Is Odom allowed to go back to the Lakers?
DALLAS — Conventional wisdom says the Dallas Mavericks can't trade Lamar Odom back to the Lakers in expedient fashion. But we've discovered a loophole. Involved is negotiating with Odom for a revised deadline date - and sources tell FOXSportsSouthwest.com and DallasBasketball.com that the Mavs have initiated talks to do just that. Here's the inside story of what's up - and what can happen as the Mavs work to turn Odom into a perfect-fit trade asset:
What will happen with Lamar Odom? The Dallas Mavericks don't want him back. He loves LA and Lakers coach Mike Brown has recently expressed interest in having him back. Yet it seems rules are in the way right now to make it easy for the Mavs to move him, or for him to play for the Lakers.
But we've exclusively learned that the possibilities and his destination may change significantly, and that the cogs are in motion so that the change may come soon.
On Wednesday the LA Times' Mike Bresnahan and Mark Medina wrote the following:
As for Odom, the NBA is standing firm on the relatively new rule that players cannot return to their old teams for a full year after being traded, a change made in the new collective-bargaining agreement last December.
Players formerly had to wait one month before rejoining teams that traded them, sometimes negotiating quick buyouts from their new team to go back to their old one, a scheme the NBA thwarted by creating the revision in December.
(Odom) was traded to Dallas on Dec. 11 for a first-round pick that the Lakers subsequently sent to Houston in the Derek Fisher trade.
Odom would have to miss about six weeks of the season if he waited to join the Lakers in December, an unlikely event according to a person familiar with the situation.
The Lakers could offer Odom the $3-million mini mid-level exception next season or $1.4 million, the veteran's minimum for a player with his experience.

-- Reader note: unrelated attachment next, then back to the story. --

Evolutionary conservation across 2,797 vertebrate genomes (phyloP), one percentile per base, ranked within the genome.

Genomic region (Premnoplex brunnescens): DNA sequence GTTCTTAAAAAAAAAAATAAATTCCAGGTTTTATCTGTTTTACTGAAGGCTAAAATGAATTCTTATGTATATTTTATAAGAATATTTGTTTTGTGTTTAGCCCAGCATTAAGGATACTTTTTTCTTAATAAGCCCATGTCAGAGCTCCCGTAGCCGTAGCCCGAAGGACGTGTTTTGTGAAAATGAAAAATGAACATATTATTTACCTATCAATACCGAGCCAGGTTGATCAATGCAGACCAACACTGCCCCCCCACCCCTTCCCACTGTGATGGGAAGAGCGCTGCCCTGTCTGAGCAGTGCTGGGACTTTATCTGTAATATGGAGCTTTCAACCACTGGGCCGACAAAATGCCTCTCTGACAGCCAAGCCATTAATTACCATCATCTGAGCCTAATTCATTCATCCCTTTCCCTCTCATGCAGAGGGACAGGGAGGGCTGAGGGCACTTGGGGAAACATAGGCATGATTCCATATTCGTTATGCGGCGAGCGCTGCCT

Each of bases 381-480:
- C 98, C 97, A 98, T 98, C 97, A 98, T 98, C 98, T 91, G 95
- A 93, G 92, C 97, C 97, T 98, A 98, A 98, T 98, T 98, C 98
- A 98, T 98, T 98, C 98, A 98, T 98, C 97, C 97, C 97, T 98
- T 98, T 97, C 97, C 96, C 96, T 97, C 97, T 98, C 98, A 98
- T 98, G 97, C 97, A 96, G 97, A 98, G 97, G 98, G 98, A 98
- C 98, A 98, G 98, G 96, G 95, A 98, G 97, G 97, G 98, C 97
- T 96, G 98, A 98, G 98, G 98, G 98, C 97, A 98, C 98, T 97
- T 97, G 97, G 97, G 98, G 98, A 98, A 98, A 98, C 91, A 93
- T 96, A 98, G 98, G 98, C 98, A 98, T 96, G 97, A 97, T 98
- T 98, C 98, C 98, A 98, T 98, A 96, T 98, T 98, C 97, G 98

All of that is true at the moment -- as Bresnahan and Medina noted, Odom (as a multi-year contract player) can't be waived by Dallas and signed by LA until December. But ....
We have learned that the Mavs are working on taking a significant step that would allow Odom's return to the Lakers this summer, opening up multiple avenues.
A highly-placed league insider tells us the Mavs are already pursuing a revision to Odom's contract that would move his deadline to buy out his last year at $2.4 million from June 29, 2012 to some time in July, a contractual change that is permitted by the league with mutual agreement from both player and team.
That would make a major difference in Odom's future possibilities, especially as it pertains to the Lakers.
As explained by DallasBasketball.com capologist David Lord, the primary difference that revision permits is to open up a trade of Odom from Dallas to LA, which is not only his simplest route to the Lakers, but in many ways is the best choice for all parties involved. That option is currently blocked by the rule that disallows a player to be traded back to the same team in the same NBA season (which ends June 30), and the Mavs would not want to keep him past the June 29 deadline and take the chance of being committed to his $8.2 million salary for next season.